It is the other major competitor for African textiles: the clothes that are donated by individuals in the West, but that become a thriving informal industry once they reach Africa. A shirt in one of the millions of second-hand markets on the continent can retail for as little as 1 dollar – less than the cost of producing one new.

In spite of the incentives, trade from Africa still accounts for a tiny percentage of global business. America, which champions itself as a big supporter of African industries, only gets about 3 percent of its total imports from Africa.

Economic analyst James Shikwati said: “AGOA is very clear that they are looking at the interest of America in terms of how to grow business in Africa. So what we need to do as Africans is to ask ourselves how can we develop our own interests? Because you are not going to benefit if you have no interests at all.”

(Photos: Workers load cotton on a truck in Dibien village in Burkina Faso in March 2009. Reuters/Katrina Manson. U.S. Secretary of State Hillary Clinton in Pretoria on Aug. 7. Reuters/Siphiwe Sibeko)


Why no mention of the Chevron initiative in Angola? Isn’t that the real trade initiative that is being pushed, here?

See this story:

“SAN RAMON, Calif., Aug. 11 (UPI) — Supermajor Chevron Corp. announced a partnership with U.S. agencies to foster the development of a diversified and sustainable Angolan economy.”

“Chevron, the U.S. Agency for International Development and the Cooperative League of the United States of America unveiled a new partnership in Angola to help improve the commercial prospects for small- and medium-scale farms and agricultural enterprises in Angola…”

“…Its $3.8 billion Tombua-Landana project, expected to come online in the third quarter of 2009, will reach a peak production level of 100,000 barrels of oil per day by 2011.”

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The Cynic might argue that AGOA was the Veil that was thrown around the real story, which is getting Crude out of the ground. I am not that Cynic.

I think for the most Part, African Countries and their Entrepreneurs have been very fragmented and we have lacked coordination. The US is an enormous market and AGOA goes someway to removing the Toll Booth. The arrival of the c21st and Internet allows us to leap frog the Infrastructure Gap and reach directly into the US Heartland. Its a little disjunctive but there are rich pickings for smart African entrepreneurs with smart Governments behind them.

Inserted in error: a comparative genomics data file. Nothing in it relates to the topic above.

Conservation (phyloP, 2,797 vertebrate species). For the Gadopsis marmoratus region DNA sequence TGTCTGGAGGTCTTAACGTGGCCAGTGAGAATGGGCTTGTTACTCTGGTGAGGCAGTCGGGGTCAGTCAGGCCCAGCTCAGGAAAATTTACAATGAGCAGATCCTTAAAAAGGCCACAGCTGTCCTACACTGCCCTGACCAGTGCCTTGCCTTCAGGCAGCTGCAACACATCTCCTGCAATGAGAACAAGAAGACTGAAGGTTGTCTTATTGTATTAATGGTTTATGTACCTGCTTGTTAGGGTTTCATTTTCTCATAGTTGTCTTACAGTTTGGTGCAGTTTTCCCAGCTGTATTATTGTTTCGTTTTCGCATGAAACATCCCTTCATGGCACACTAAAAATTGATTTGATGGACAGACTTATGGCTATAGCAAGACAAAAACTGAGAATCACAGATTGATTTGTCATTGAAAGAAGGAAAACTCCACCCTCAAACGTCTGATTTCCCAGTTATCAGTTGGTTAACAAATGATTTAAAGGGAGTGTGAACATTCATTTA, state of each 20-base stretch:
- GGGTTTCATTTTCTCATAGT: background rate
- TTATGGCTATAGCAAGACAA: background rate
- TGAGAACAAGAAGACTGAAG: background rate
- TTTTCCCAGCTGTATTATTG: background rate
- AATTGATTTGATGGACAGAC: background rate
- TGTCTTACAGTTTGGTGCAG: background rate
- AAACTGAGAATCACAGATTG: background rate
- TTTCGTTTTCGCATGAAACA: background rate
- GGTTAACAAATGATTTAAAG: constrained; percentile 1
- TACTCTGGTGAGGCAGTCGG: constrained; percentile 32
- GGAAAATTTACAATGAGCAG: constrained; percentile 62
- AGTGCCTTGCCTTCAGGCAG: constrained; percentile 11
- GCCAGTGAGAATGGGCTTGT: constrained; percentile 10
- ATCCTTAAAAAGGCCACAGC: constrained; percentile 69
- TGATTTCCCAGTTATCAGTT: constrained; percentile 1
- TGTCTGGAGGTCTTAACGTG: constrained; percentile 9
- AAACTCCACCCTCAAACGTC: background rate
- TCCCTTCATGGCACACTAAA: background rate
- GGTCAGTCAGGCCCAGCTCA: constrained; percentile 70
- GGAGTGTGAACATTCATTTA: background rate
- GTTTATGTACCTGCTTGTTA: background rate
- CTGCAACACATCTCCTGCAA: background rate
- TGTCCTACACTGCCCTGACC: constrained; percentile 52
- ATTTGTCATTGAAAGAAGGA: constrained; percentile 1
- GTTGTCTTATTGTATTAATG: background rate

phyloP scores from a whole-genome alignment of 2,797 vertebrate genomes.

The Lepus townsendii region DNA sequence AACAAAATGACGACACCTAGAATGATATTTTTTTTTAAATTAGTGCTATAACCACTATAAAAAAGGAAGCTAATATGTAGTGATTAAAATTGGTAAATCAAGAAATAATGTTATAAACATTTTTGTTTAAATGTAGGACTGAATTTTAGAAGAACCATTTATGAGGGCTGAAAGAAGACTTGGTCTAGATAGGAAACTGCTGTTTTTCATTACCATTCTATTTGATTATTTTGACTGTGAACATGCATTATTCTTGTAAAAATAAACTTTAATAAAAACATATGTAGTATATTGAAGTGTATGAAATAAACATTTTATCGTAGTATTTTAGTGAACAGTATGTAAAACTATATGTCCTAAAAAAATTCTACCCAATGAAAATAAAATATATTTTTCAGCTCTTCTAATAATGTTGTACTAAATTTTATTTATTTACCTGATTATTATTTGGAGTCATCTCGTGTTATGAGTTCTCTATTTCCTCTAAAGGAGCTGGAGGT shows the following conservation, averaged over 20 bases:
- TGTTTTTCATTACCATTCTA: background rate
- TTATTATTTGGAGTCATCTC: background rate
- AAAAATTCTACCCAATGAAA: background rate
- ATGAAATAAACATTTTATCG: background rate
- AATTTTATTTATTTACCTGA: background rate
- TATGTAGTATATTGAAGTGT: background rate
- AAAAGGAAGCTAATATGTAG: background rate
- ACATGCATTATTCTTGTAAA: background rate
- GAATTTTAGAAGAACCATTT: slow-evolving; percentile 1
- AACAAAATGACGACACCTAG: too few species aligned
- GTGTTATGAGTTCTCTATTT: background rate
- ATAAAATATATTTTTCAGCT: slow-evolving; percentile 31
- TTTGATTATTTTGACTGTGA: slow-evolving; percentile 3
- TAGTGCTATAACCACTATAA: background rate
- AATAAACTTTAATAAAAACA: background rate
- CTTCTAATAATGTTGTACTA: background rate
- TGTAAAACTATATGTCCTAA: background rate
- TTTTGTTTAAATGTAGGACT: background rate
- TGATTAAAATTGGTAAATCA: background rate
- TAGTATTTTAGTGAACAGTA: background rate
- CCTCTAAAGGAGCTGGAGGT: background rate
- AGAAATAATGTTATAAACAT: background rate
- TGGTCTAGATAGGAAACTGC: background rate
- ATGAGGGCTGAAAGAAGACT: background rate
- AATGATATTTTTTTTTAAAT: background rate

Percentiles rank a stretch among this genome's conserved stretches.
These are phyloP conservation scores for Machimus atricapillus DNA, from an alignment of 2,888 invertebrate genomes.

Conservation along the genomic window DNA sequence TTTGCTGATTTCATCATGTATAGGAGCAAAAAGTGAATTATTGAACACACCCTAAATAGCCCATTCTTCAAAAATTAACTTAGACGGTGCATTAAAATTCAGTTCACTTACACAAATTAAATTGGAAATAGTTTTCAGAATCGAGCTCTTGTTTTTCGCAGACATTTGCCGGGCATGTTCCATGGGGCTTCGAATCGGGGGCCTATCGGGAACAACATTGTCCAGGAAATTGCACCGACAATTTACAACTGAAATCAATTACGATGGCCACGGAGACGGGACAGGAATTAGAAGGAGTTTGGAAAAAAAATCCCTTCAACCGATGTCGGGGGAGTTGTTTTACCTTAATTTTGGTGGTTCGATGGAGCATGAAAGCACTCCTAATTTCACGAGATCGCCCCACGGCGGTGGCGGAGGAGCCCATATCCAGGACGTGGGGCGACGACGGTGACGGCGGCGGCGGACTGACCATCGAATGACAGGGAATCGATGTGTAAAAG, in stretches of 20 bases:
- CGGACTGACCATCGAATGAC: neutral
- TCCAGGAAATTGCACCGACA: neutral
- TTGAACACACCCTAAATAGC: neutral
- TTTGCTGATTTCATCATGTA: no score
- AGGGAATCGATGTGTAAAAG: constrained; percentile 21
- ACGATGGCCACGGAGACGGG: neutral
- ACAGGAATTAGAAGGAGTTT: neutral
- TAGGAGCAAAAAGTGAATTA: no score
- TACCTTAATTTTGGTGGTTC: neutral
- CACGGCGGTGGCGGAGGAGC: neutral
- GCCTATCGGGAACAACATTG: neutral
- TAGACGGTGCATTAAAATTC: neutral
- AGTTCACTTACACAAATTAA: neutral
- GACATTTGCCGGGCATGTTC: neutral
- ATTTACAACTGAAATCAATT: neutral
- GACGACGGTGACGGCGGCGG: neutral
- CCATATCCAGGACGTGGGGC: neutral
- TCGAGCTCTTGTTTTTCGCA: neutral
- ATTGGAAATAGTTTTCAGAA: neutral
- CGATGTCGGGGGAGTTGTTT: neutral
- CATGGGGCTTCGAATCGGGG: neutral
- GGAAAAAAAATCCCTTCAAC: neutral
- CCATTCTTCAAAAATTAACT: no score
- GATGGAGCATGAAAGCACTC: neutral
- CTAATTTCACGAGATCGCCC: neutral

Aly-Khan Satchu
Twitter alykhansatchu


I just wanted to mention that Christine Mwende’s child could easily go to school, even without the mothers job. Of course, she has to pay for transport, uniform and for food.
But there shouldnt be any fee for schools in Kenya. Officially, primary education is free. But in real, Kenyan teachers take still money from the kids and their families, otherwise children are chased away.
I guess, every economic effort goes side by side by educational efforts. Eduaction should never be corrupted. Otherwise it will never be spread..


It’s a complex balance. Desperate people need aid, but food donations drive down local prices and put farmers out of business. Governments are corrupt and infrastructure is lacking. Can capitalism save the day? Will trade and business investment help poorer countries grow and prosper? Can outside trade partners and investors encourage environmental responsibility and fair distribution of wealth? So hard to tell, but it does seem to be the new strategy. If the West doesn’t do it, China will. I just hope it’s good for the continent.